Nagarjuna's Madhyamaka: A Philosophical Introduction
Oxford University Press, 2009年2月23日 - 256 頁
The Indian philosopher Acharya Nagarjuna (c. 150-250 CE) was the founder of the Madhyamaka (Middle Path) school of Mahayana Buddhism and arguably the most influential Buddhist thinker after Buddha himself. Indeed, in the Tibetan and East Asian traditions, Nagarjuna is often referred to as the "second Buddha." His primary contribution to Buddhist thought lies is in the further development of the concept of sunyata or "emptiness." For Nagarjuna, all phenomena are without any svabhaba, literally "own-nature" or "self-nature," and thus without any underlying essence. In this book, Jan Westerhoff offers a systematic account of Nagarjuna's philosophical position. He reads Nagarjuna in his own philosophical context, but he does not hesitate to show that the issues of Indian and Tibetan Buddhist philosophy have at least family resemblances to issues in European philosophy.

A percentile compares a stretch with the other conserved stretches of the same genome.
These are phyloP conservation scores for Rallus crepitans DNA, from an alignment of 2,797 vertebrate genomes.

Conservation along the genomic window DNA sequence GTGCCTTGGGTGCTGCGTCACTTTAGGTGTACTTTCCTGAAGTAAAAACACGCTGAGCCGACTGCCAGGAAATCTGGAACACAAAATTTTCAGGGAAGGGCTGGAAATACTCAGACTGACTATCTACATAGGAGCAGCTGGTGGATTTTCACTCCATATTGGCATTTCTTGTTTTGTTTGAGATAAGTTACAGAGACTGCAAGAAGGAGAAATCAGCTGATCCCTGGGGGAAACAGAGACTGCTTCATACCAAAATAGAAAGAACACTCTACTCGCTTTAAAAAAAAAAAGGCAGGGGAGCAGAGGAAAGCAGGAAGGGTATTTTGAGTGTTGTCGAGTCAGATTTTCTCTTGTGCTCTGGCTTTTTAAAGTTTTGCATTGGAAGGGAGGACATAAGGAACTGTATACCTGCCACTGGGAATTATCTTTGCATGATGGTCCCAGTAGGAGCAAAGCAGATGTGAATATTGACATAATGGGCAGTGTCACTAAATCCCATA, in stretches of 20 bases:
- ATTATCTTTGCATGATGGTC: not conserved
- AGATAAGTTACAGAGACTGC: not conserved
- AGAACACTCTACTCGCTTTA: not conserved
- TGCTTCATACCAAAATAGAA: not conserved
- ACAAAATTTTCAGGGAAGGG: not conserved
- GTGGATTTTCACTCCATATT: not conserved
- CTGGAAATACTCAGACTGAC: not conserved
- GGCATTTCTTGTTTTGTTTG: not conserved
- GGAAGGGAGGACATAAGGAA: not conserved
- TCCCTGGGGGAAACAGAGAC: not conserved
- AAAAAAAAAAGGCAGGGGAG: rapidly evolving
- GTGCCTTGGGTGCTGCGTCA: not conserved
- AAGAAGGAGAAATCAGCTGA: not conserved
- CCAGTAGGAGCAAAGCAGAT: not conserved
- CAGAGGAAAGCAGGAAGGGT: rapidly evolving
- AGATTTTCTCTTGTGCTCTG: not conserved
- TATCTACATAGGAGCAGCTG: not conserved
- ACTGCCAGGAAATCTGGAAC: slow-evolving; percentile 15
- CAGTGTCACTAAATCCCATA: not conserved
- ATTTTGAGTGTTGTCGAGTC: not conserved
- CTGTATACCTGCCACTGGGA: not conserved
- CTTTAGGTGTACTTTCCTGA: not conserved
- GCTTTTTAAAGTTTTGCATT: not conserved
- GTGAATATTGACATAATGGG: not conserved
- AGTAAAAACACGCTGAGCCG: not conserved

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Abhidharma absence assert assume bare particular beginning of motion Blo bzang grags Buddhist Candrakīrti causal field causal relation cause and effect chapter claim cognitive conceive concept constitute context deny dependence relations dependent origination difficulty discussion distinct entails entities epistemology essence-svabhāva essential establish example existential dependence existing by svabhāva fact fire four alternatives Garfield independently existent individual instantiated interpretation intrinsic kha pa Blo language ma yin Madhyamaka Mādhyamika mahābhūtas Matilal means and objects means of knowledge mereological mover moving Nāgārjuna argues Nāgārjuna’s arguments Nāgārjuna’s opponent Naiyāyika nature Nyāya object of knowledge objects existing ontological particular perception phenomena philosophical possible prasajya-negation presently traversed presupposition primary existents problem refer refutation regarded rejection Ruegg Sarvāstivādin self-causation semantics sense Siderits space specific statement substance substance-svabhāva śūnyatā svabhāva temporal relations tetralemma theory thesis things third alternative Tibetan Tillemans tion Tsong kha universal emptiness verse Yogācāra